Do you ever feel that God is ignoring you?
I’ve had quite a few emails lately from women asking me why God isn’t listening, or why He refuses to answer their prayers. Not knowing any background on those people asking the questions — or even what the requests were — I thought I should address this topic on “Why Isn’t God Answering My Prayer?”
In Scripture, God set some parameters around prayer that we tend to forget about. And I think if we ask ourselves three questions, we can determine if we are within those parameters and if we can expect an answer to our prayers.
1. Am I in a relationship with God? Only those who are “in Christ” have the privilege of asking God for anything.
In the Old Testament, God sought out certain individuals (and eventually the nation of Israel) to be in covenant relationship with Him. It was these people He wanted to call upon Him for help.
And in many cases God drew back His anger, or changed His mind about a situation based on a person’s prayers.
In the New Testament, Jesus taught His followers how to pray, starting with addressing God as their “Father in Heaven.” Under both the Old and New Covenants, prayer was something that existed within a relationship between God and an individual.
There are many people today who think that because they simply asked God for something, He is obligated to answer their prayer favorably. But, we must be in right relationship with God in order to request anything of Him. And to be in right relationship with God, we must trust in His Son, Jesus, and what He accomplished for us on the cross through His death and resurrection.
If you trust in Christ Jesus’ righteousness, and not your own, Scripture says you can “come boldly before the throne of grace” (Hebrews 4:16) and “in everything, by prayer and petition, with thanksgiving, present your requests to God” (Philippians 4:6).
2. Am I asking according to God’s will? God is not obligated to answer our prayers. He will answer only when our requests are in line with His perfect will.
Scripture says “if we ask anything according to His will, He hears us” (1 John 5:14). Scripture also tells us “When you ask, you do not receive, because you ask with wrong motives, that you may spend what you get on your pleasures” (James 4:3). (That’s not only the verse for everyone who prays that God will help them win the lottery, but it is a verse that reminds us we need to pray according to what God wants, not just what we want.)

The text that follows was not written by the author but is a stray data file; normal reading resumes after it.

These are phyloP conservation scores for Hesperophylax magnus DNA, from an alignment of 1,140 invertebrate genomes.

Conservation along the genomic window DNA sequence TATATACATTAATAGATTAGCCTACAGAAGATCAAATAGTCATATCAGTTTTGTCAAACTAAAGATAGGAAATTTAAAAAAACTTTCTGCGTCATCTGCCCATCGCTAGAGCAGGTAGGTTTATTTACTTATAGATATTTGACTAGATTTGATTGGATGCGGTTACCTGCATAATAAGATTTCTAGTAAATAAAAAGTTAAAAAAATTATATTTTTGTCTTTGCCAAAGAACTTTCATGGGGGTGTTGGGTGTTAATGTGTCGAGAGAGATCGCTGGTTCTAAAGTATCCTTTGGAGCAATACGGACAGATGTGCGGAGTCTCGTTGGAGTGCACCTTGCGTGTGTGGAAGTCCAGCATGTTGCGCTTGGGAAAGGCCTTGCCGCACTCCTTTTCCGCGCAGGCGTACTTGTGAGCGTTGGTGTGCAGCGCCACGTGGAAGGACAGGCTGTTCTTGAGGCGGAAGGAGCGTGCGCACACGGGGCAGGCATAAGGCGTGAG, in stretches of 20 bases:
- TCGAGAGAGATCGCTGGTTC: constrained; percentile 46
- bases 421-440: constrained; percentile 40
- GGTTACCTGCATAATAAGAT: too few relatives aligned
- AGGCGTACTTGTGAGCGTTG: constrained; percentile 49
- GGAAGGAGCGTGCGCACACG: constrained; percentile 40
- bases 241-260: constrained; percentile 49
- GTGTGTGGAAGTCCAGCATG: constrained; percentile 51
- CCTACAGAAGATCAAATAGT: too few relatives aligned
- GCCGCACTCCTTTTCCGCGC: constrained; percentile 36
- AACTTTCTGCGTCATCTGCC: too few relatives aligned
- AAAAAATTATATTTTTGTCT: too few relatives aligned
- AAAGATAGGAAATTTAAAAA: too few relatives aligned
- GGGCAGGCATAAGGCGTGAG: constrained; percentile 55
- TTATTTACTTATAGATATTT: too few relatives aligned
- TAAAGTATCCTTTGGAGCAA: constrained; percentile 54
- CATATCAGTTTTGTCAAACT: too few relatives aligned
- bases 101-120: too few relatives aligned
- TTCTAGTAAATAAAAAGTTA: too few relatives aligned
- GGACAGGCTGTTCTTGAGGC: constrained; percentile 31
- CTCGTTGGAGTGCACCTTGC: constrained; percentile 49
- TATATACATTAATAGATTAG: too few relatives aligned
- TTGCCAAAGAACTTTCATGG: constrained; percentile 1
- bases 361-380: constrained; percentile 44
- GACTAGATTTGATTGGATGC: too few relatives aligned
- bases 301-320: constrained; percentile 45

Scripture also says we must ask in Jesus’ name. That simply means to ask God for something that Jesus would ask for. Jesus sought His Father’s glory in all things. To pray according to God’s will means to pray that, in everything, God will be glorified.
3. Am I asking in faith? Jesus told His followers “If you believe, you will receive whatever you ask for in prayer” (Matthew 21:22). This assumed that they were asking in accordance with God’s will. So the question is not just “Do I have faith that God will answer this prayer?” but “Do I really believe that He knows what’s best?”
I’ll be honest … that’s the rub. Sometimes your definition of what is good is different than God’s definition. God sees what is best for us — and others — in the eternal scope, while we can only see the here and now.
In some cases, God might receive more glory by choosing to wait a little longer to answer your prayer or by answering “no.” But I hope you will trust that often His “no” is for our protection or for a greater good that we may not see this side of heaven. That is truly where your faith comes into play.
When we are convinced that God is good and loving, regardless of what He does, and He can be trusted with whatever He decides, then we will know how to pray and how to receive His answer — whether it is “yes,” “no” or “not yet.”
What have you learned about the ability to wait, the ability to accept a “no” from God, or the ability to be persistent in prayer? I would love to hear from you.